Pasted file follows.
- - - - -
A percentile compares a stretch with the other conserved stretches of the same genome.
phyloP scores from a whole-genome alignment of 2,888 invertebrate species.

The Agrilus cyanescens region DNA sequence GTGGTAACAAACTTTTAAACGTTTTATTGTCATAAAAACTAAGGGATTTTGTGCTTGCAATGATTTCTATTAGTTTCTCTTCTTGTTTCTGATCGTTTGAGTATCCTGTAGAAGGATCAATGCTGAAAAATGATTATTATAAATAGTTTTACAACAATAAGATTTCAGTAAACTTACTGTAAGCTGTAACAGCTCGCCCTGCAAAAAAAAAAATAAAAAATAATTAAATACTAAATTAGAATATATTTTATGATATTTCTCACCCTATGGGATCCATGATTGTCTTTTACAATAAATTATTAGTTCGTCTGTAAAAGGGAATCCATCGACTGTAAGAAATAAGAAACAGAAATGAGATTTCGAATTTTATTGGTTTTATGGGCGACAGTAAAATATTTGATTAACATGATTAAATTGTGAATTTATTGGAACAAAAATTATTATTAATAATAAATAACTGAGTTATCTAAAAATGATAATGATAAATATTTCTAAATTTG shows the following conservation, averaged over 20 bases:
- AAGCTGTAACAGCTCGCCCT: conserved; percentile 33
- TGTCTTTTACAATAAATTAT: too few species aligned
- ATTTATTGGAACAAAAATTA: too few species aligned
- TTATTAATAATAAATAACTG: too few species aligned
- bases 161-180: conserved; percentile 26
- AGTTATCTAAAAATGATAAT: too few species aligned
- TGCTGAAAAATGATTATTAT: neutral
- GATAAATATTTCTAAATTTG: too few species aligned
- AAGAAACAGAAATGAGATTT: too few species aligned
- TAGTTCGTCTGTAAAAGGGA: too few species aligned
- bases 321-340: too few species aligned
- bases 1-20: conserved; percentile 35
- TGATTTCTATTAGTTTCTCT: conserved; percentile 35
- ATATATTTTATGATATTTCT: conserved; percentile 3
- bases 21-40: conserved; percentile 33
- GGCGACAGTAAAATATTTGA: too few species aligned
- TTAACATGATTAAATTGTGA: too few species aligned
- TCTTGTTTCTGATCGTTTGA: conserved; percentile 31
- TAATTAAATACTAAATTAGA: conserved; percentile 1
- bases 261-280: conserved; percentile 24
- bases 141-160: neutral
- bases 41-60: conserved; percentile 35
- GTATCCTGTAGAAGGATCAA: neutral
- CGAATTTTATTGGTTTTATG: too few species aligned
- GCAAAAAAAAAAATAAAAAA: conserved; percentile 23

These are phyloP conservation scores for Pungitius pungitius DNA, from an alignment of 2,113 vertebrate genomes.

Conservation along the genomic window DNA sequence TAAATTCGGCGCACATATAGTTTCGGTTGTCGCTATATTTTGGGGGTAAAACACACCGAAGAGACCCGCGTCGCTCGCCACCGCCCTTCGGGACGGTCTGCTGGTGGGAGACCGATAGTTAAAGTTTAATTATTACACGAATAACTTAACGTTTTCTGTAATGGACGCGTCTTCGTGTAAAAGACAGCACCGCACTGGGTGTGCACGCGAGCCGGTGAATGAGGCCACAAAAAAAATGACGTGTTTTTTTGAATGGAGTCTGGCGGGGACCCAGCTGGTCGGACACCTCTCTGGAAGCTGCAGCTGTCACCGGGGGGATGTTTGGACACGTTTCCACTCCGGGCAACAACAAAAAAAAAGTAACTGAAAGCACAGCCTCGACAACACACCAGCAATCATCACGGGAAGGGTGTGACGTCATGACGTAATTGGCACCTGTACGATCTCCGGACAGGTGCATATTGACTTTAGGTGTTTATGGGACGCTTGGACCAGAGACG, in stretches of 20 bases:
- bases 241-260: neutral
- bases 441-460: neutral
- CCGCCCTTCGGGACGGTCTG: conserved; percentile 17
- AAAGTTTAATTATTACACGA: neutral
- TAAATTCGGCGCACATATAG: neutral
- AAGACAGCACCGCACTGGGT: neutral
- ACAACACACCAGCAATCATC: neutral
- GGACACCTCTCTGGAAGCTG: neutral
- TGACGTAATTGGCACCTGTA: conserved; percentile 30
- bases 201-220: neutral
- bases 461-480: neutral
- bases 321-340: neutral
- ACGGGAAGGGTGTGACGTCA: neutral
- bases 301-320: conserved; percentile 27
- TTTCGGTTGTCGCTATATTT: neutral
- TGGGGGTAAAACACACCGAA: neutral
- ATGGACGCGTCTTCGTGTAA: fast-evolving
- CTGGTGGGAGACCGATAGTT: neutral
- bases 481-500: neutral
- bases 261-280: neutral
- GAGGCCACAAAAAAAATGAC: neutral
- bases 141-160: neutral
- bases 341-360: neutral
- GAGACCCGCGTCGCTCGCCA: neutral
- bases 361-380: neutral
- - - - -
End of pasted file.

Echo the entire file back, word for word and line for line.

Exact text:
A percentile compares a stretch with the other conserved stretches of the same genome.
phyloP scores from a whole-genome alignment of 2,888 invertebrate species.

The Agrilus cyanescens region DNA sequence GTGGTAACAAACTTTTAAACGTTTTATTGTCATAAAAACTAAGGGATTTTGTGCTTGCAATGATTTCTATTAGTTTCTCTTCTTGTTTCTGATCGTTTGAGTATCCTGTAGAAGGATCAATGCTGAAAAATGATTATTATAAATAGTTTTACAACAATAAGATTTCAGTAAACTTACTGTAAGCTGTAACAGCTCGCCCTGCAAAAAAAAAAATAAAAAATAATTAAATACTAAATTAGAATATATTTTATGATATTTCTCACCCTATGGGATCCATGATTGTCTTTTACAATAAATTATTAGTTCGTCTGTAAAAGGGAATCCATCGACTGTAAGAAATAAGAAACAGAAATGAGATTTCGAATTTTATTGGTTTTATGGGCGACAGTAAAATATTTGATTAACATGATTAAATTGTGAATTTATTGGAACAAAAATTATTATTAATAATAAATAACTGAGTTATCTAAAAATGATAATGATAAATATTTCTAAATTTG shows the following conservation, averaged over 20 bases:
- AAGCTGTAACAGCTCGCCCT: conserved; percentile 33
- TGTCTTTTACAATAAATTAT: too few species aligned
- ATTTATTGGAACAAAAATTA: too few species aligned
- TTATTAATAATAAATAACTG: too few species aligned
- bases 161-180: conserved; percentile 26
- AGTTATCTAAAAATGATAAT: too few species aligned
- TGCTGAAAAATGATTATTAT: neutral
- GATAAATATTTCTAAATTTG: too few species aligned
- AAGAAACAGAAATGAGATTT: too few species aligned
- TAGTTCGTCTGTAAAAGGGA: too few species aligned
- bases 321-340: too few species aligned
- bases 1-20: conserved; percentile 35
- TGATTTCTATTAGTTTCTCT: conserved; percentile 35
- ATATATTTTATGATATTTCT: conserved; percentile 3
- bases 21-40: conserved; percentile 33
- GGCGACAGTAAAATATTTGA: too few species aligned
- TTAACATGATTAAATTGTGA: too few species aligned
- TCTTGTTTCTGATCGTTTGA: conserved; percentile 31
- TAATTAAATACTAAATTAGA: conserved; percentile 1
- bases 261-280: conserved; percentile 24
- bases 141-160: neutral
- bases 41-60: conserved; percentile 35
- GTATCCTGTAGAAGGATCAA: neutral
- CGAATTTTATTGGTTTTATG: too few species aligned
- GCAAAAAAAAAAATAAAAAA: conserved; percentile 23

These are phyloP conservation scores for Pungitius pungitius DNA, from an alignment of 2,113 vertebrate genomes.

Conservation along the genomic window DNA sequence TAAATTCGGCGCACATATAGTTTCGGTTGTCGCTATATTTTGGGGGTAAAACACACCGAAGAGACCCGCGTCGCTCGCCACCGCCCTTCGGGACGGTCTGCTGGTGGGAGACCGATAGTTAAAGTTTAATTATTACACGAATAACTTAACGTTTTCTGTAATGGACGCGTCTTCGTGTAAAAGACAGCACCGCACTGGGTGTGCACGCGAGCCGGTGAATGAGGCCACAAAAAAAATGACGTGTTTTTTTGAATGGAGTCTGGCGGGGACCCAGCTGGTCGGACACCTCTCTGGAAGCTGCAGCTGTCACCGGGGGGATGTTTGGACACGTTTCCACTCCGGGCAACAACAAAAAAAAAGTAACTGAAAGCACAGCCTCGACAACACACCAGCAATCATCACGGGAAGGGTGTGACGTCATGACGTAATTGGCACCTGTACGATCTCCGGACAGGTGCATATTGACTTTAGGTGTTTATGGGACGCTTGGACCAGAGACG, in stretches of 20 bases:
- bases 241-260: neutral
- bases 441-460: neutral
- CCGCCCTTCGGGACGGTCTG: conserved; percentile 17
- AAAGTTTAATTATTACACGA: neutral
- TAAATTCGGCGCACATATAG: neutral
- AAGACAGCACCGCACTGGGT: neutral
- ACAACACACCAGCAATCATC: neutral
- GGACACCTCTCTGGAAGCTG: neutral
- TGACGTAATTGGCACCTGTA: conserved; percentile 30
- bases 201-220: neutral
- bases 461-480: neutral
- bases 321-340: neutral
- ACGGGAAGGGTGTGACGTCA: neutral
- bases 301-320: conserved; percentile 27
- TTTCGGTTGTCGCTATATTT: neutral
- TGGGGGTAAAACACACCGAA: neutral
- ATGGACGCGTCTTCGTGTAA: fast-evolving
- CTGGTGGGAGACCGATAGTT: neutral
- bases 481-500: neutral
- bases 261-280: neutral
- GAGGCCACAAAAAAAATGAC: neutral
- bases 141-160: neutral
- bases 341-360: neutral
- GAGACCCGCGTCGCTCGCCA: neutral
- bases 361-380: neutral